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TGM5

TGM5

Reviewed April 2014

What is the official name of the TGM5 gene?

The official name of this gene is “transglutaminase 5.”

TGM5 is the gene's official symbol. The TGM5 gene is also known by other names, listed below.

Read more about gene names and symbols on the About page.

What is the normal function of the TGM5 gene?

The TGM5 gene provides instructions for making an enzyme called transglutaminase 5. This enzyme is found in many of the body's tissues, although it seems to play a particularly important role in the outer layer of skin (the epidermis). In the epidermis, transglutaminase 5 is involved in the formation of the cornified cell envelope, which is a structure that surrounds cells and helps the skin form a protective barrier between the body and its environment. Specifically, transglutaminase 5 forms strong bonds, called cross-links, between the structural proteins that make up the cornified cell envelope. This cross-linking provides strength and stability to the epidermis.

Does the TGM5 gene share characteristics with other genes?

The TGM5 gene belongs to a family of genes called TGM (transglutaminases).

A gene family is a group of genes that share important characteristics. Classifying individual genes into families helps researchers describe how genes are related to each other. For more information, see What are gene families? in the Handbook.

How are changes in the TGM5 gene related to health conditions?

acral peeling skin syndrome - caused by mutations in the TGM5 gene

At least 22 mutations in the TGM5 gene have been found to cause acral peeling skin syndrome. This condition is characterized by painless peeling of the top layer of skin that is most apparent on the hands and feet but can also affect the arms and legs. Most of the mutations change single protein building blocks (amino acids) in transglutaminase 5, including the most common mutation in people of European ancestry, which replaces the amino acid glycine with the amino acid cysteine at position 113 (written as Gly113Cys or G113C). TGM5 gene mutations reduce the amount of transglutaminase 5 that is produced or prevent cells from making any of this enzyme. A shortage of transglutaminase 5 impairs protein cross-linking, which weakens the cornified cell envelope and allows the outermost cells of the epidermis to separate easily from the underlying skin and peel off. This peeling is most noticeable on the hands and feet probably because those areas tend to be heavily exposed to moisture and friction.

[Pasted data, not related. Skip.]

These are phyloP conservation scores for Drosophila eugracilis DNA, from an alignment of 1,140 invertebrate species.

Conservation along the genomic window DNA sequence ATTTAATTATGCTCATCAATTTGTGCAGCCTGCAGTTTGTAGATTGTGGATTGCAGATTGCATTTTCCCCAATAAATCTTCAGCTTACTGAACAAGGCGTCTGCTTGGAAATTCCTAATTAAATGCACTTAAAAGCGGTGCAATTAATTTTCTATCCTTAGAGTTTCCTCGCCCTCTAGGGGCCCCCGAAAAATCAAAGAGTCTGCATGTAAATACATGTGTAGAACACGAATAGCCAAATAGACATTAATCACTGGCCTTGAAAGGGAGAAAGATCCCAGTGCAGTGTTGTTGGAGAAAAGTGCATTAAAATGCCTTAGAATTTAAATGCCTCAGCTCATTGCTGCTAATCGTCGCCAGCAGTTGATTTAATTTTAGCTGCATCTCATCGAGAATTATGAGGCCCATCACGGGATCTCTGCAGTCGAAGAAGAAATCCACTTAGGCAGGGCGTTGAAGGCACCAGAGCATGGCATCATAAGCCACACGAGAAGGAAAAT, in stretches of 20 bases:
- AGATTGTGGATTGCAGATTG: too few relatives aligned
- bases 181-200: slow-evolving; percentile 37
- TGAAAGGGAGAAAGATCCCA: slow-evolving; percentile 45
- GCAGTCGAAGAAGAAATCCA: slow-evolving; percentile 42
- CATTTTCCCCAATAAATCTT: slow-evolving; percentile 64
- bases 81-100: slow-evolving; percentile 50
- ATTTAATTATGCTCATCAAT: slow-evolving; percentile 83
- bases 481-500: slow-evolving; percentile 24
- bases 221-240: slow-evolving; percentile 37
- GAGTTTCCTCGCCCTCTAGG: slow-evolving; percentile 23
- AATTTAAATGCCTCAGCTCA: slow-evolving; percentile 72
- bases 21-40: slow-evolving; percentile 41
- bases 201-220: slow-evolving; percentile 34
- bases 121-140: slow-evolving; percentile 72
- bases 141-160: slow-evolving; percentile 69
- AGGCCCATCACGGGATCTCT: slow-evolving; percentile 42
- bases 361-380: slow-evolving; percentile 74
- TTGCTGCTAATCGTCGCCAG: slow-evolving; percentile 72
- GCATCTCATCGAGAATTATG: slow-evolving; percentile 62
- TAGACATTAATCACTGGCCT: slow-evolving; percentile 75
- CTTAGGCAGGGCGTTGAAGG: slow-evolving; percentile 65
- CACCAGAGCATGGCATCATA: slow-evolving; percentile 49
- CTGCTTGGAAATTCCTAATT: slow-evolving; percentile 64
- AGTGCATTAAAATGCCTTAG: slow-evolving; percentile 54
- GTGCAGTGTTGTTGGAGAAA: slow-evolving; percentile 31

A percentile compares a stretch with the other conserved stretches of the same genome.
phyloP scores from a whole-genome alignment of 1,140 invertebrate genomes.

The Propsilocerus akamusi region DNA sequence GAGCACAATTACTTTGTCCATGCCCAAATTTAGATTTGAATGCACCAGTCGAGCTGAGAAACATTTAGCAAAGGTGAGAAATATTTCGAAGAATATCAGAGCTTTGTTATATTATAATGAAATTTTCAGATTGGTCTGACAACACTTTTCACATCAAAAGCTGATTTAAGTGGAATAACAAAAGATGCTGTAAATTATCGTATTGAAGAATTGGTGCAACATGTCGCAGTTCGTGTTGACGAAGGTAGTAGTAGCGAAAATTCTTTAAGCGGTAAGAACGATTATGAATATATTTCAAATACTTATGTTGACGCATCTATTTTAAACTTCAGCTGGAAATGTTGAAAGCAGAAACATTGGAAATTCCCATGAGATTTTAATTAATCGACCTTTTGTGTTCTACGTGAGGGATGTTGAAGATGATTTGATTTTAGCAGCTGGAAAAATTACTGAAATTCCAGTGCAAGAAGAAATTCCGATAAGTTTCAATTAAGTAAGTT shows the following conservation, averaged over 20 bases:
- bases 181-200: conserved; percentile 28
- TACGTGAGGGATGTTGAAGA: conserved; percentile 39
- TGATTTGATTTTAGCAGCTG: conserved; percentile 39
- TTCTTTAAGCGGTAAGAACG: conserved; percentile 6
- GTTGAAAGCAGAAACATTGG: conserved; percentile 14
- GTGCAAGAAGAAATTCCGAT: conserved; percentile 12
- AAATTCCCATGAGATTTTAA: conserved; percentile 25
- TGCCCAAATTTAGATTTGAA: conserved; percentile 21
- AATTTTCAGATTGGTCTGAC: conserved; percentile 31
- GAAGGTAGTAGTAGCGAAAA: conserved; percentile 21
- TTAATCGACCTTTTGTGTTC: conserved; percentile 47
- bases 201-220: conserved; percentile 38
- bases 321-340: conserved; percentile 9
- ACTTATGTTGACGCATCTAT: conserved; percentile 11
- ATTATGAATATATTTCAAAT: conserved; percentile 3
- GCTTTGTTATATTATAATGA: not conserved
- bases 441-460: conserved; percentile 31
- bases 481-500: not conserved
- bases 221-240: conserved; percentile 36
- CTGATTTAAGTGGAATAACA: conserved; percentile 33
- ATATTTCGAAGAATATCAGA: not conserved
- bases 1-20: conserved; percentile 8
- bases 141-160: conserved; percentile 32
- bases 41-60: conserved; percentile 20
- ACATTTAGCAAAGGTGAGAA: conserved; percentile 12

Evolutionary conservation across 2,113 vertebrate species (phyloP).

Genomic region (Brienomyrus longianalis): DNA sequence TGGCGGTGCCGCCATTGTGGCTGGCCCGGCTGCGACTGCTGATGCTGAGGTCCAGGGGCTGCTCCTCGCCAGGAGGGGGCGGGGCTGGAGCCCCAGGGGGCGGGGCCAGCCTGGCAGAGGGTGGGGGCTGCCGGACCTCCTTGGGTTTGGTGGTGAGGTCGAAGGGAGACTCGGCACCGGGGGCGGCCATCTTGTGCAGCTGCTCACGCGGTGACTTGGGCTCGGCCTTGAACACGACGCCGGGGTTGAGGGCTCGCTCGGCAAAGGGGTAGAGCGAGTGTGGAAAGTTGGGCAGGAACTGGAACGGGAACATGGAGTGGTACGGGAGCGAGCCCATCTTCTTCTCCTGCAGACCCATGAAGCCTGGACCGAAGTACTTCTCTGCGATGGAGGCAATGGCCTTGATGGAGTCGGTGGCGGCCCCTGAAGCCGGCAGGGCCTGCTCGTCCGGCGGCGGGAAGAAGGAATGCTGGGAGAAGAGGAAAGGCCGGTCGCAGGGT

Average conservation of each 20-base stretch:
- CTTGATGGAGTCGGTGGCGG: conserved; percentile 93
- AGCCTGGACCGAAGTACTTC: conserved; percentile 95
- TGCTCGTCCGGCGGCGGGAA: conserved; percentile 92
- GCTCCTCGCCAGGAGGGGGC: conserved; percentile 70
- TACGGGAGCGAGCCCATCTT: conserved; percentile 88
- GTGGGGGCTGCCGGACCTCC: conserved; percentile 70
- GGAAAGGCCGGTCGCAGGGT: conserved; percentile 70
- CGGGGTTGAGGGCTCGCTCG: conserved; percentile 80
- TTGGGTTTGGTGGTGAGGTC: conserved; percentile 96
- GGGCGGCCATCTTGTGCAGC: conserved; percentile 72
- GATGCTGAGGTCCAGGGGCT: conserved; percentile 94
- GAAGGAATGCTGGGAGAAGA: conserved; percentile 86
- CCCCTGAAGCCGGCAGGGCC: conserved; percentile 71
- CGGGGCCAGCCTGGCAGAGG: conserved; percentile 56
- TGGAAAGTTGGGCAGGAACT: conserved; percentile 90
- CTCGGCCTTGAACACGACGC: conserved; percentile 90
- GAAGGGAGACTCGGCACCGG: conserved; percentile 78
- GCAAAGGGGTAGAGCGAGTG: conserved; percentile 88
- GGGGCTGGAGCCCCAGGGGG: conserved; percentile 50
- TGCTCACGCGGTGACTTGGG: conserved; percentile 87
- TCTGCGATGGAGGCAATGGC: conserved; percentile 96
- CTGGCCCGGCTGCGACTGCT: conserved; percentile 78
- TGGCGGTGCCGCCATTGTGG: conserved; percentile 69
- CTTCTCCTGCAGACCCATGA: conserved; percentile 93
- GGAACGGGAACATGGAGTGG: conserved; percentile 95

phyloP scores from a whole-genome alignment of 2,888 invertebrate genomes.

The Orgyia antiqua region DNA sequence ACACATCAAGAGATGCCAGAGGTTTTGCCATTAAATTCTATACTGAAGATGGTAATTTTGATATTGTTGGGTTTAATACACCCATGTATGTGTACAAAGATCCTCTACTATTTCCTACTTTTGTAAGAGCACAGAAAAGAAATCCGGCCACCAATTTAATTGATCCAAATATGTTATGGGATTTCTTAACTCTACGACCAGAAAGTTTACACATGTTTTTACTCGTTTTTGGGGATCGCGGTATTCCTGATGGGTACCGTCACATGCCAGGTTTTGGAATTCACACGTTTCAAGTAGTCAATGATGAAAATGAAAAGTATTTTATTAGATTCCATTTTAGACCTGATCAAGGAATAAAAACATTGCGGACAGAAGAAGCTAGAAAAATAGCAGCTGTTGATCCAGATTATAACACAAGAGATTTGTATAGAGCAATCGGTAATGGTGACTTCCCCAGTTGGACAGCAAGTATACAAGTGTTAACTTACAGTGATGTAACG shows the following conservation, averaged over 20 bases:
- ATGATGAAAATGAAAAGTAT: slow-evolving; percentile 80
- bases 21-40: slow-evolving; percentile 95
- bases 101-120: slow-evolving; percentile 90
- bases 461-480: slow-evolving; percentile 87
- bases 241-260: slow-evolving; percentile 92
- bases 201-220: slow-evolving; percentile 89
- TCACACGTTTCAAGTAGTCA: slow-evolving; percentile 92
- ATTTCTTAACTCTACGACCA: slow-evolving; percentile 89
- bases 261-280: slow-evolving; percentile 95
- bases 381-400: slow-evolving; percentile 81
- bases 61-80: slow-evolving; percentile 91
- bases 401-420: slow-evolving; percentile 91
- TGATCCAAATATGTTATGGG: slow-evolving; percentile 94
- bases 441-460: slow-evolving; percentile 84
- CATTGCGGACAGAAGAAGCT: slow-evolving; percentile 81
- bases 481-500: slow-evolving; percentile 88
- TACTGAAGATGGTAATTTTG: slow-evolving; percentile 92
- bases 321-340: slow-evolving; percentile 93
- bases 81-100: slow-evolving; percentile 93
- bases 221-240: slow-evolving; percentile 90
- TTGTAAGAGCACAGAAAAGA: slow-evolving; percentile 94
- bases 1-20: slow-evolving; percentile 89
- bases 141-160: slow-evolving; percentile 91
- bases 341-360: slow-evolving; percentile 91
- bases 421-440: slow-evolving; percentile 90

Where is the TGM5 gene located?

Cytogenetic Location: 15q15.2

Molecular Location on chromosome 15: base pairs 43,232,594 to 43,267,022

The TGM5 gene is located on the long (q) arm of chromosome 15 at position 15.2.

The TGM5 gene is located on the long (q) arm of chromosome 15 at position 15.2.

More precisely, the TGM5 gene is located from base pair 43,232,594 to base pair 43,267,022 on chromosome 15.

See How do geneticists indicate the location of a gene? in the Handbook.

Where can I find additional information about TGM5?

You and your healthcare professional may find the following resources about TGM5 helpful.

You may also be interested in these resources, which are designed for genetics professionals and researchers.

What other names do people use for the TGM5 gene or gene products?

  • protein-glutamine gamma-glutamyltransferase 5
  • protein-glutamine gamma-glutamyltransferase 5 isoform 1
  • protein-glutamine gamma-glutamyltransferase 5 isoform 2
  • TGASE5
  • TGase-5
  • TGASEX
  • TGase X
  • TGM5_HUMAN
  • TGM6
  • TGMX
  • TGX
  • TG(X)
  • transglutaminase-5
  • transglutaminase V
  • transglutaminase X

Where can I find general information about genes?

The Handbook provides basic information about genetics in clear language.

These links provide additional genetics resources that may be useful.

What glossary definitions help with understanding TGM5?

acids ; acral ; amino acid ; cell ; cysteine ; enzyme ; epidermis ; gene ; glutamine ; glycine ; mutation ; protein ; syndrome

You may find definitions for these and many other terms in the Genetics Home Reference Glossary.

See also Understanding Medical Terminology.

References (8 links)

 

The resources on this site should not be used as a substitute for professional medical care or advice. Users seeking information about a personal genetic disease, syndrome, or condition should consult with a qualified healthcare professional. See How can I find a genetics professional in my area? in the Handbook.

 
Reviewed: April 2014
Published: August 3, 2015